The following two optimisation tips are more controversial, and I do not expect many people to follow my guidance here. Remember that I am from the old school and I photographed for many years (more than 25 years) without these two relatively new technologies.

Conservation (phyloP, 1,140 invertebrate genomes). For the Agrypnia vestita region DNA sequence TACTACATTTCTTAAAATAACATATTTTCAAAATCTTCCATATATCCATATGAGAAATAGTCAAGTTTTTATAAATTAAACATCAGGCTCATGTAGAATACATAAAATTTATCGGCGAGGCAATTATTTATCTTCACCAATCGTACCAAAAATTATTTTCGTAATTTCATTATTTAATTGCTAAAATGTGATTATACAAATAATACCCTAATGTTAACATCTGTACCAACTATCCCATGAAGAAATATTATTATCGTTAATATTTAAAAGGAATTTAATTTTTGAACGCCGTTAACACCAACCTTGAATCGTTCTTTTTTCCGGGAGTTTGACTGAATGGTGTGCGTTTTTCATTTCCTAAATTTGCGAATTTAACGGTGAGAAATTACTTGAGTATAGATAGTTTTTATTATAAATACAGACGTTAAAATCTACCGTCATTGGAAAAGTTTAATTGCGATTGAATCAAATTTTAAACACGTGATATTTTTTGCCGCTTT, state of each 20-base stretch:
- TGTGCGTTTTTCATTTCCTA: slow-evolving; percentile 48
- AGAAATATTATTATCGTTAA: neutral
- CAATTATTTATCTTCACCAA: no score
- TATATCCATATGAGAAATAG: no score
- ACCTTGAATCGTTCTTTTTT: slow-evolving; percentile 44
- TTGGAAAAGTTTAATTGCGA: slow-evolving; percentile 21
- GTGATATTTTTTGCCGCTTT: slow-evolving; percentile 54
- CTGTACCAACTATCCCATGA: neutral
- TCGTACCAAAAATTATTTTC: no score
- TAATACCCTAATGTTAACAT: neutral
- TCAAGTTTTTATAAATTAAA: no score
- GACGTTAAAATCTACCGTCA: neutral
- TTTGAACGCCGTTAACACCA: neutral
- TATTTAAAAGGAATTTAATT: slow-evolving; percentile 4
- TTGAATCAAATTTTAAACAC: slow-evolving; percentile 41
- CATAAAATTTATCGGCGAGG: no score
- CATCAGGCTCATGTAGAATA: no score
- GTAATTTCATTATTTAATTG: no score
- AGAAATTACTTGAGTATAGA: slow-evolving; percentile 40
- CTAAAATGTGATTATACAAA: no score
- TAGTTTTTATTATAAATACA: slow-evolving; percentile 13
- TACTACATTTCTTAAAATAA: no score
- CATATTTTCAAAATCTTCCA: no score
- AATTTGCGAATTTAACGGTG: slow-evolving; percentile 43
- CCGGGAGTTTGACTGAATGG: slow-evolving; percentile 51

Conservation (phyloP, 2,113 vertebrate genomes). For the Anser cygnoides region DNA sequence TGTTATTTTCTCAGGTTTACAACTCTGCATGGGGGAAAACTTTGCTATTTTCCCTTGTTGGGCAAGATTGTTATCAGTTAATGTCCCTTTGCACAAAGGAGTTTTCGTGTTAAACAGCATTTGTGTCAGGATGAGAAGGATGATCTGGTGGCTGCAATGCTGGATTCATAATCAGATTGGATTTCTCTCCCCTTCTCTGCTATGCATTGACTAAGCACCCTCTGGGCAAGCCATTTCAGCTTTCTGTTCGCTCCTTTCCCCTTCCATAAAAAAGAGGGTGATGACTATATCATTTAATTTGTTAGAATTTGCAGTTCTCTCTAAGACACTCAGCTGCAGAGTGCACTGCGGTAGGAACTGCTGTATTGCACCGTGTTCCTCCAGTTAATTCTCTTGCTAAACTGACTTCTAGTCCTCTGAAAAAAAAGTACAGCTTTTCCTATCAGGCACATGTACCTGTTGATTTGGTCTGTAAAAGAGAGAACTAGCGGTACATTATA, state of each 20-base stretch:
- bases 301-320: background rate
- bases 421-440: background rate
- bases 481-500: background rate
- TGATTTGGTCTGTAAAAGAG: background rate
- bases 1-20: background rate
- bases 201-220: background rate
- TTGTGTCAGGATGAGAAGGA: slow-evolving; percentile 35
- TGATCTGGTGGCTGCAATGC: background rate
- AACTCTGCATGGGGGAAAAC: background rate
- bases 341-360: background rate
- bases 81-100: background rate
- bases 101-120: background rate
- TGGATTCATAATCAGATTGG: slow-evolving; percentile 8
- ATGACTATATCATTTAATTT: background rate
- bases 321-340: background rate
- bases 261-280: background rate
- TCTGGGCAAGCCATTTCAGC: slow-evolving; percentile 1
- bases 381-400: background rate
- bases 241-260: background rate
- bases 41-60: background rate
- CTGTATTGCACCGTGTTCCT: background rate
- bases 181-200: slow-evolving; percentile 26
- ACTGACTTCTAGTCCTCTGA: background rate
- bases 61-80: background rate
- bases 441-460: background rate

- Turn OIS off. OIS is one of the most battery hungry features of modern photography, and one of the least understood influences on your final image. (Let’s leave the influence of OIS on the quality of your bokeh for a separate article). Before switching it off, make sure you understand when to At sunrise we found this caravan - and the clouds was there just at the right moment  switch it on again. The interesting fact is that we did take sharp photos in the BOIS days (Before OIS). We used the “1/F rule”. This rule states that the longest shutter speed you can handhold a 35mm camera, with careful technique but without a tripod or other support - without introducing camera motion blur - is about one second divided by the focal length of the lens (in millimetres). An example would be that you could most likely handhold a 200mm lens at 1/200th of a second shutter speed without introducing camera shake blur. Remember that this rule was created in the film days, so nowadays, if you are using a crop sensor, you need to take this into account. For my Fujifilm camera, I would just multiply the focal length by 1.5 before applying the 1/F rule. Therefore, in the above example I would be able to handhold a 200mm lens at 1/350th of a second without introducing camera shake.